Governments publish the cost of these programs, which are referred to as tax expenditures, on an annual basis. There are a number of expenditures that enhance the Canadian economy by improving the incentives for work effort, savings, investment, and entrepreneurship. For example, the reduction in the capital gains tax is counted as a tax expenditure as are the costs associated with registered pensions, RRSPs, and the new Tax Free Savings Plans. All three have made savings more attractive and accessible for Canadians, thus making the Canadian economy more efficient and productive.

Tax credits have moved far beyond those listed above, which all have the potential to benefit every Canadian citizen while improving the overall economy. We now have, for example, specific tax credits for children's art classes, school text books, children's fitness programs, tools for tradespeople and apprentice mechanics, professional and union dues, political contributions, volunteer firefighters, artists, musicians, caregivers, child-care, first-time home buyers, small business, Northern residents, students, miners, farming and fishing properties, and the list goes on.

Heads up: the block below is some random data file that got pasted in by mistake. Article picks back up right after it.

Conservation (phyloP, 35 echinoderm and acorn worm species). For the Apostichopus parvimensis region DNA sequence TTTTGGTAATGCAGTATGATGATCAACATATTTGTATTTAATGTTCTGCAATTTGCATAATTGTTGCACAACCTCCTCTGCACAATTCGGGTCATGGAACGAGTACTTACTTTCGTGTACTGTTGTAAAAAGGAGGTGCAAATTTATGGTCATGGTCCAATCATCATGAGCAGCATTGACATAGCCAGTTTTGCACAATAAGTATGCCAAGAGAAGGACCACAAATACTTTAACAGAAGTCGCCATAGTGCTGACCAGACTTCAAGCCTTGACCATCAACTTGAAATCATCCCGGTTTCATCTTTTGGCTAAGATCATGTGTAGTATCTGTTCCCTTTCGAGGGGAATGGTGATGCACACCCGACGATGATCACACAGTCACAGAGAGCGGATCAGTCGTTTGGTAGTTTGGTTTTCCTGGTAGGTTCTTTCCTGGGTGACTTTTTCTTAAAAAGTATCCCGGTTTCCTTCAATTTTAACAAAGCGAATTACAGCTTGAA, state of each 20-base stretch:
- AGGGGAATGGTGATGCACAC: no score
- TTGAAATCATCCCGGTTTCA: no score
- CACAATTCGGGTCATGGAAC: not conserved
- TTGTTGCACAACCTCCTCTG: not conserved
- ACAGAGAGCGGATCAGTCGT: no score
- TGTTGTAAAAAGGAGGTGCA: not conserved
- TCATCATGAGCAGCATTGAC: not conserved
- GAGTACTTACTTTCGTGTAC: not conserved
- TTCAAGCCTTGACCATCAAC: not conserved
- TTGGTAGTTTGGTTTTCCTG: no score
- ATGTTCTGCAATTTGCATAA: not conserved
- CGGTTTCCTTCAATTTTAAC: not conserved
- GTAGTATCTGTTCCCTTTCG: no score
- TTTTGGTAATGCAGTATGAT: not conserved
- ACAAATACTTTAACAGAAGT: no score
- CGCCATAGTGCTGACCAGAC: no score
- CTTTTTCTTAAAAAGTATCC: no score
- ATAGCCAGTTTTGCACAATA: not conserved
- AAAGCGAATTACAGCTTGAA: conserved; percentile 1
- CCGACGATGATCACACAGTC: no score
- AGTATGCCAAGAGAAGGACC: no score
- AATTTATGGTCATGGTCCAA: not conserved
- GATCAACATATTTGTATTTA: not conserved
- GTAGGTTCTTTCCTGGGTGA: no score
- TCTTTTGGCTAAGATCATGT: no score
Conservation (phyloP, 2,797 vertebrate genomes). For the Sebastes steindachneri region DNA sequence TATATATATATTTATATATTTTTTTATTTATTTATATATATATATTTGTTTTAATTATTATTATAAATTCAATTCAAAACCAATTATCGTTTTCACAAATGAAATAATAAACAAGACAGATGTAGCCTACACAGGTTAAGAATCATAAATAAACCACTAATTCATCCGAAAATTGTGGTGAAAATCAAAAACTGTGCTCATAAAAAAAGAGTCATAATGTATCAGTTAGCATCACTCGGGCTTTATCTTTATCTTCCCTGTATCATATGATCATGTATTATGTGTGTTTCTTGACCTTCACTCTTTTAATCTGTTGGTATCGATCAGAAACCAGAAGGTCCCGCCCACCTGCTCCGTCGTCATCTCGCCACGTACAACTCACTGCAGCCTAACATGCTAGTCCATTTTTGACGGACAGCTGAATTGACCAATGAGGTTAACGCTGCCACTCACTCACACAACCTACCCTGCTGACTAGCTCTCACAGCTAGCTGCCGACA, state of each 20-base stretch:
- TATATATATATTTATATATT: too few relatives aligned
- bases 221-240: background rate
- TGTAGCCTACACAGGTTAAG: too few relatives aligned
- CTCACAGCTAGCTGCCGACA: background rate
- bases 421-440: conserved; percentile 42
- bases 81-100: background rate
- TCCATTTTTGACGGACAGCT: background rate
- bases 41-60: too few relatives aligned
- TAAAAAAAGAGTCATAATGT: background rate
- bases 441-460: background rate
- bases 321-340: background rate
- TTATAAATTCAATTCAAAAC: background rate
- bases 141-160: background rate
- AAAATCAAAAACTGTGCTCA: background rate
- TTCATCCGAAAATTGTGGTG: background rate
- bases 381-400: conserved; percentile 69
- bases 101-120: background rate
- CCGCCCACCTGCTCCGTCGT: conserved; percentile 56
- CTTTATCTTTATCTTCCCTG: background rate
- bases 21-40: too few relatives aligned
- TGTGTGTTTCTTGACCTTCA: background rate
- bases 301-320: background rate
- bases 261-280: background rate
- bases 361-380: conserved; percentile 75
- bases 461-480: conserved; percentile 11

And this is only a sampling of the 100-plus carve-outs or special treatments offered for personal income taxes. These special preferences totalled $130.2 billion in 2011, which is significant given that the federal government only collected roughly $120 billion in personal income taxes. In other words, the value of the various tax credits and other exemptions exceed the value of the revenues collected in personal income taxes. And this list ignores the value and nature of tax credits offered for corporate income taxes and the GST, which adds roughly another $44.6 billion in exemptions and carve-outs.